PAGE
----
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LETTER TO EDITOR
Year : 2005  |  Volume : 51  |  Issue : 3  |  Page : 244

Alexander's disease presenting as status epilepticus in a child


Department of Neurology, Medical College Hospital, Kozhikode, India

Correspondence Address:
R Ramachandran Nair
Department of Neurology, Medical College Hospital, Kozhikode
India
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Source of Support: None, Conflict of Interest: None


PMID: 16333210

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How to cite this article:
Nair R R. Alexander's disease presenting as status epilepticus in a child. J Postgrad Med 2005;51:244

How to cite this URL:
Nair R R. Alexander's disease presenting as status epilepticus in a child. J Postgrad Med [serial online] 2005 [cited 2020 Apr 6];51:244. Available from: http://www.jpgmonline.com/text.asp?2005/51/3/244/19038


Sir,

Leukodystrophies in children can present with almost any neurological deficit.[1] Though seizures are not uncommon in Alexander's disease (AD), status epilepticus has not been reported.[2] AD had been documented only once in a neurologically asymptomatic child.[3]

A three-year old boy was evaluated following an attack of status epilepticus. He was born at term to non-consanguineous parents. He had attained developmental milestones normally. He did not have any learning disability. There was no family history of seizures or neurological impairment. At the age of three, he developed generalised tonic-clonic seizure lasting for 45 minutes, without fever. His head circumference was 54 cm (97th percentile = 51.4 cm). He did not have any neurological deficits. Blood counts, serum electrolytes, renal and liver functions, blood glucose, serum aryl sulfatase and serum very long chain fatty acids were normal. Serum and cerebrospinal fluid lactate were also normal. Profile of aminoacids and organic acids in urine and serum was normal. Urine did not show metachromatic granules. EEG and evoked potentials (visual and auditory) were normal. He had normal nerve conduction in limbs. MR imaging of brain showed diffuse symmetrical signal intensity change in the white matter (sub-cortical and periventricular), which was hypointense in T1 and hyperintense in T2 weighted sequences. Changes were accentuated in frontal regions [Figure - 1]. There were mild signal intensity changes in the basal ganglia, thalamus and brainstem. The cortex was spared. There was no enhancement after intravenous gadolinium. Two weeks later, he had two more brief complex partial seizures. Treatment was started with carbamazepine. He did not develop seizures till the last follow-up (2 years). There was no evidence of cognitive decline or neurological deficits.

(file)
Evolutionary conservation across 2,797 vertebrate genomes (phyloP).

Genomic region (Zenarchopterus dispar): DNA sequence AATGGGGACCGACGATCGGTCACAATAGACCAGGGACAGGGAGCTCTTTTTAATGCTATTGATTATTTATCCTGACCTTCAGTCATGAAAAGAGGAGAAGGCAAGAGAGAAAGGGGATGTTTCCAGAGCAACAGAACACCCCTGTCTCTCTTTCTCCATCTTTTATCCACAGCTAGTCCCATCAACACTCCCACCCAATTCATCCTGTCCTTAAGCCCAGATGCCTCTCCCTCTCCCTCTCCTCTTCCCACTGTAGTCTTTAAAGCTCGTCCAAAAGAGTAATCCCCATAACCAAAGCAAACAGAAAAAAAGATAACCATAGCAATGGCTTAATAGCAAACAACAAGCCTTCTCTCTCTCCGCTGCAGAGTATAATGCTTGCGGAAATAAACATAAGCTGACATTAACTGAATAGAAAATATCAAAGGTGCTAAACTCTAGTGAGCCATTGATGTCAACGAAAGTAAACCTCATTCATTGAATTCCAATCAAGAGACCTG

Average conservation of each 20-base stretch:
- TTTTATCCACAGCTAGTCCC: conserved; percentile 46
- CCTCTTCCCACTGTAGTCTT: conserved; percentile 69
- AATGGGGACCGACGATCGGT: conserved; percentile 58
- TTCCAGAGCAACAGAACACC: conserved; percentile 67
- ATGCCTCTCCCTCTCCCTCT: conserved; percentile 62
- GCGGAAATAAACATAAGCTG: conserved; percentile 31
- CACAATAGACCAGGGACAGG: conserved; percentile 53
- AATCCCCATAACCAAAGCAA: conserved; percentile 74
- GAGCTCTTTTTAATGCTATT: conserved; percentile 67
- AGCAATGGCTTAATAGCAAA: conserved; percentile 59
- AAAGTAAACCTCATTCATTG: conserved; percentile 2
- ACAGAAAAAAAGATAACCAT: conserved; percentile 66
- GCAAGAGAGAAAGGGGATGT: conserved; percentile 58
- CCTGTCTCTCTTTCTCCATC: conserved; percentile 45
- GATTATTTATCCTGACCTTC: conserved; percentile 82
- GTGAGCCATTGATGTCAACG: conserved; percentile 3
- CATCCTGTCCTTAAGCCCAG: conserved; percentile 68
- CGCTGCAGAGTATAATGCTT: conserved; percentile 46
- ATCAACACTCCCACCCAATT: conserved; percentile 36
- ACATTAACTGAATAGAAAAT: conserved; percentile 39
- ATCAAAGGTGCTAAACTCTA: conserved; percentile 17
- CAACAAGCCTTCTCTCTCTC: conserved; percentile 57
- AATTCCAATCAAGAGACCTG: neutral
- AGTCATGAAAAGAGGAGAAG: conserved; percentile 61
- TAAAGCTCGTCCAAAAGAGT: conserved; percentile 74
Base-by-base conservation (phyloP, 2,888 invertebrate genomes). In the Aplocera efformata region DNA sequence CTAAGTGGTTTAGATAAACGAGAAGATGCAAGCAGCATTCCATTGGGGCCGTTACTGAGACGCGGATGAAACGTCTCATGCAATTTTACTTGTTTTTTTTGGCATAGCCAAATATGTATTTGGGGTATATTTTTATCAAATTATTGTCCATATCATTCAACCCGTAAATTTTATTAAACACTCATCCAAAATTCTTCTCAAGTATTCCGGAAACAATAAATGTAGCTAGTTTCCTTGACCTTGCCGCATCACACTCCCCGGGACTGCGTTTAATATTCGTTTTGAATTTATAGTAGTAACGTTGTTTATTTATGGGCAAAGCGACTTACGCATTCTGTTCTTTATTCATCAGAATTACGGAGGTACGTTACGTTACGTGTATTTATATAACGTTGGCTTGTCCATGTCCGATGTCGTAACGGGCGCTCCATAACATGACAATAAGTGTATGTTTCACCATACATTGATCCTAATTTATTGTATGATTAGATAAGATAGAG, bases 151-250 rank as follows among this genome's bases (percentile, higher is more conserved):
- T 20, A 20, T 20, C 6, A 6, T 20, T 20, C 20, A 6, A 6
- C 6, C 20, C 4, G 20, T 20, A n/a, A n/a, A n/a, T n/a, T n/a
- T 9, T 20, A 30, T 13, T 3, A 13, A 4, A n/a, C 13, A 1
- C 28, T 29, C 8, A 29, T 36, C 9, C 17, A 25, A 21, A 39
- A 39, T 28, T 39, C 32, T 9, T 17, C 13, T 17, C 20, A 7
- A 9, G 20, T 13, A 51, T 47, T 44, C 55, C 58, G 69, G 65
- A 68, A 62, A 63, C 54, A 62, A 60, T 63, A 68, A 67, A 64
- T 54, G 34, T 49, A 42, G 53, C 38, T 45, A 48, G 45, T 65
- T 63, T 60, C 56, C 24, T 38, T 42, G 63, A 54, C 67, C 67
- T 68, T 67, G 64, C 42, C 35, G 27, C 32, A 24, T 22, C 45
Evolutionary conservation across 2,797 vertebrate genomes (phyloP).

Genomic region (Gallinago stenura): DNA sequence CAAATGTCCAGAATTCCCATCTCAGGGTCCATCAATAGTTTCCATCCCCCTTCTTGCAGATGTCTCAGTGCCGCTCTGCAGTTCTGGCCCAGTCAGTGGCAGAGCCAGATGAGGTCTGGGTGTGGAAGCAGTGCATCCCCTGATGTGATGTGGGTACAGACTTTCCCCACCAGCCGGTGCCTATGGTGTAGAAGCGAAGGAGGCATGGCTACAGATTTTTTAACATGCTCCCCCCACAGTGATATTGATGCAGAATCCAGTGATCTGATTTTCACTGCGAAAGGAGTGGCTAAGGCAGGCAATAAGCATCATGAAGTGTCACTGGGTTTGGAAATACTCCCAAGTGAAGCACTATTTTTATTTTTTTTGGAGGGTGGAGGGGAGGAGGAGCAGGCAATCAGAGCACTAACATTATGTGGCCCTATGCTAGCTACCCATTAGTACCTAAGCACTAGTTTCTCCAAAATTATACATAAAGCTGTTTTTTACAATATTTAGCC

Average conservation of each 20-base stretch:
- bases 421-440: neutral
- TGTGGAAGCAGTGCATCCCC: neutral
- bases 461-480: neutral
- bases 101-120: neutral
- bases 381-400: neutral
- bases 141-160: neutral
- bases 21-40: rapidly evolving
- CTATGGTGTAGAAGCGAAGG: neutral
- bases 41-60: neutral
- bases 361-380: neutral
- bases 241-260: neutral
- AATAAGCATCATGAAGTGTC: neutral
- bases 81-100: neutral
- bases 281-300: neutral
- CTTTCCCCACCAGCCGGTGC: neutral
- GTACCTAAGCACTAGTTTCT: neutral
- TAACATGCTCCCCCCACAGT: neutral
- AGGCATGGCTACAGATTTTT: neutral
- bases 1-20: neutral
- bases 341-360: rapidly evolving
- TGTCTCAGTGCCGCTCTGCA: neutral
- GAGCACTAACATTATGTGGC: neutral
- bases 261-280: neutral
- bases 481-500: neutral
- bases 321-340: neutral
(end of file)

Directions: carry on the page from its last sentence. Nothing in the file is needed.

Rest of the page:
Diagnosis of AD in our child was based on the presence of large head and typical MRI brain picture. He had three of the five MRI features (extensive white matter abnormalities which had frontal predominance, signal changes in basal ganglia, thalamus and brainstem) suggested by van der Knaap.[4] Glial fibrillary acid protein (GFAP) gene is considered a reliable molecular marker for the diagnosis of infantile AD.[5] But this genetic test was not available. The first neurological symptom in our child was status epilepticus at the age of three. Hence, he was in between the infantile and the juvenile types. Seizures are well described in the infantile and juvenile forms of AD.[1],[2],[5] However, this is the first report of a child with AD, whose only neurological problem was seizure. First presentation as status epilepticus has not been reported before. There is a single reported case in the literature describing a three-year old boy who had growth failure and macrocephaly. He did not have any neurological symptom or sign. MR imaging of the brain showed features of AD, which was confirmed by biopsy.[3] AD in adults can be asymptomatic.[6] Our case and the literature suggest that AD can present with minimal or no neurological impairment. Any child with unexplained macrocephaly needs an MR imaging of brain, even in the absence of neurological signs, to detect unusual pathologies.

 
 :: References Top

1.Schiffmann R, Boespflug-Tanguy O. An update on the leukodsytrophies. Curr Opin Neurol 2001;14:789-94.  Back to cited text no. 1    
2.Gordon N. Alexander disease. Eur J Paediatr Neurol 2003;7:395-9.  Back to cited text no. 2    
3.Guthrie SO, Burton EM, Knowles P, Marshall R. Alexander's disease in a neurologically normal child: a case report. Pediatr Radiol 2003;33:47-9.  Back to cited text no. 3    
4.van der Knaap MS, Naidu S, Breiter SN, Blaser S, Stroink H, Springer S, et al . Alexander disease: diagnosis with MR imaging. AJNR Am J Neuroradiol 2001;22:541-52.  Back to cited text no. 4    
5.Suzuki Y, Kanazawa N, Takenaka J, Okumura A, Negoro T, Tsujino S. A case of infantile Alexander disease with a milder phenotype and a novel GFAP mutation, L90P. Brain Dev 2004;26:206-8.  Back to cited text no. 5    
6.Stumpf E, Masson H, Duquette A, Berthelet F, McNabb J, Lortie A. Adult Alexander disease with autosomal dominant transmission: a distinct entity caused by mutation in the glial fibrillary acid protein gene. Arch Neurol 2003;60:1307-12  Back to cited text no. 6    


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